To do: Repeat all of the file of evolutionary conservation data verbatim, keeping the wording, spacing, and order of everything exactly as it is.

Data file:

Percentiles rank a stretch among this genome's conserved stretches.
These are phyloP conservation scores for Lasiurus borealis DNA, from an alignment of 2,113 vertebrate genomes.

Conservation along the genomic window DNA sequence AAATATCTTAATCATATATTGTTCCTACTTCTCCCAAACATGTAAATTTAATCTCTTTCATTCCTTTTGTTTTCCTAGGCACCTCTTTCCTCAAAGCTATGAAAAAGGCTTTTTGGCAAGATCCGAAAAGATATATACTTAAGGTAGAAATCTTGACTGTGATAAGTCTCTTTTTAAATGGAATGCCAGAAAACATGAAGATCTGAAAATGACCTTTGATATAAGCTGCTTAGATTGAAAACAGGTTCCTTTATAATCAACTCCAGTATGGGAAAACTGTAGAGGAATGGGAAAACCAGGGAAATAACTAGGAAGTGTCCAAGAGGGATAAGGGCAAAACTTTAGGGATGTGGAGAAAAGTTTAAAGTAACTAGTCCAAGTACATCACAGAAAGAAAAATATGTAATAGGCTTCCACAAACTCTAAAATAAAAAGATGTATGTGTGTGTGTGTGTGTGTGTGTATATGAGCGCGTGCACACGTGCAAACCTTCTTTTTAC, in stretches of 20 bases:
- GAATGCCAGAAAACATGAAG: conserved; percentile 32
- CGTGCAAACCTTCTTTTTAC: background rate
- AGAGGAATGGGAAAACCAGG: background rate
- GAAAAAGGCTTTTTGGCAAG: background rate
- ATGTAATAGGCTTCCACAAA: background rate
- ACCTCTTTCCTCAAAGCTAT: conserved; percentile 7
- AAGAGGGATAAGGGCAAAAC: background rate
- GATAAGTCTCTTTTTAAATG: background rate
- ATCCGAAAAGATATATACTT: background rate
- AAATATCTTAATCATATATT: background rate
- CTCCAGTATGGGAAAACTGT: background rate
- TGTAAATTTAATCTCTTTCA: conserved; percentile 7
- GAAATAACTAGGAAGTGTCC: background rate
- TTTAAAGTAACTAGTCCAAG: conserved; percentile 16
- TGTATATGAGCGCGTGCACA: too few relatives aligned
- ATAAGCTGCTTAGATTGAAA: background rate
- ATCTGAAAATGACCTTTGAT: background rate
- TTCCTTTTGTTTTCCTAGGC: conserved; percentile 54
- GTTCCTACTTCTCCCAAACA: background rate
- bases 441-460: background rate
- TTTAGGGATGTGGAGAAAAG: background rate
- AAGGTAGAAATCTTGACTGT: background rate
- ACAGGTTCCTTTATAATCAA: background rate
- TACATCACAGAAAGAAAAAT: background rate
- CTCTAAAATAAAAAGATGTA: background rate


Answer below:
Percentiles rank a stretch among this genome's conserved stretches.
These are phyloP conservation scores for Lasiurus borealis DNA, from an alignment of 2,113 vertebrate genomes.

Conservation along the genomic window DNA sequence AAATATCTTAATCATATATTGTTCCTACTTCTCCCAAACATGTAAATTTAATCTCTTTCATTCCTTTTGTTTTCCTAGGCACCTCTTTCCTCAAAGCTATGAAAAAGGCTTTTTGGCAAGATCCGAAAAGATATATACTTAAGGTAGAAATCTTGACTGTGATAAGTCTCTTTTTAAATGGAATGCCAGAAAACATGAAGATCTGAAAATGACCTTTGATATAAGCTGCTTAGATTGAAAACAGGTTCCTTTATAATCAACTCCAGTATGGGAAAACTGTAGAGGAATGGGAAAACCAGGGAAATAACTAGGAAGTGTCCAAGAGGGATAAGGGCAAAACTTTAGGGATGTGGAGAAAAGTTTAAAGTAACTAGTCCAAGTACATCACAGAAAGAAAAATATGTAATAGGCTTCCACAAACTCTAAAATAAAAAGATGTATGTGTGTGTGTGTGTGTGTGTGTATATGAGCGCGTGCACACGTGCAAACCTTCTTTTTAC, in stretches of 20 bases:
- GAATGCCAGAAAACATGAAG: conserved; percentile 32
- CGTGCAAACCTTCTTTTTAC: background rate
- AGAGGAATGGGAAAACCAGG: background rate
- GAAAAAGGCTTTTTGGCAAG: background rate
- ATGTAATAGGCTTCCACAAA: background rate
- ACCTCTTTCCTCAAAGCTAT: conserved; percentile 7
- AAGAGGGATAAGGGCAAAAC: background rate
- GATAAGTCTCTTTTTAAATG: background rate
- ATCCGAAAAGATATATACTT: background rate
- AAATATCTTAATCATATATT: background rate
- CTCCAGTATGGGAAAACTGT: background rate
- TGTAAATTTAATCTCTTTCA: conserved; percentile 7
- GAAATAACTAGGAAGTGTCC: background rate
- TTTAAAGTAACTAGTCCAAG: conserved; percentile 16
- TGTATATGAGCGCGTGCACA: too few relatives aligned
- ATAAGCTGCTTAGATTGAAA: background rate
- ATCTGAAAATGACCTTTGAT: background rate
- TTCCTTTTGTTTTCCTAGGC: conserved; percentile 54
- GTTCCTACTTCTCCCAAACA: background rate
- bases 441-460: background rate
- TTTAGGGATGTGGAGAAAAG: background rate
- AAGGTAGAAATCTTGACTGT: background rate
- ACAGGTTCCTTTATAATCAA: background rate
- TACATCACAGAAAGAAAAAT: background rate
- CTCTAAAATAAAAAGATGTA: background rate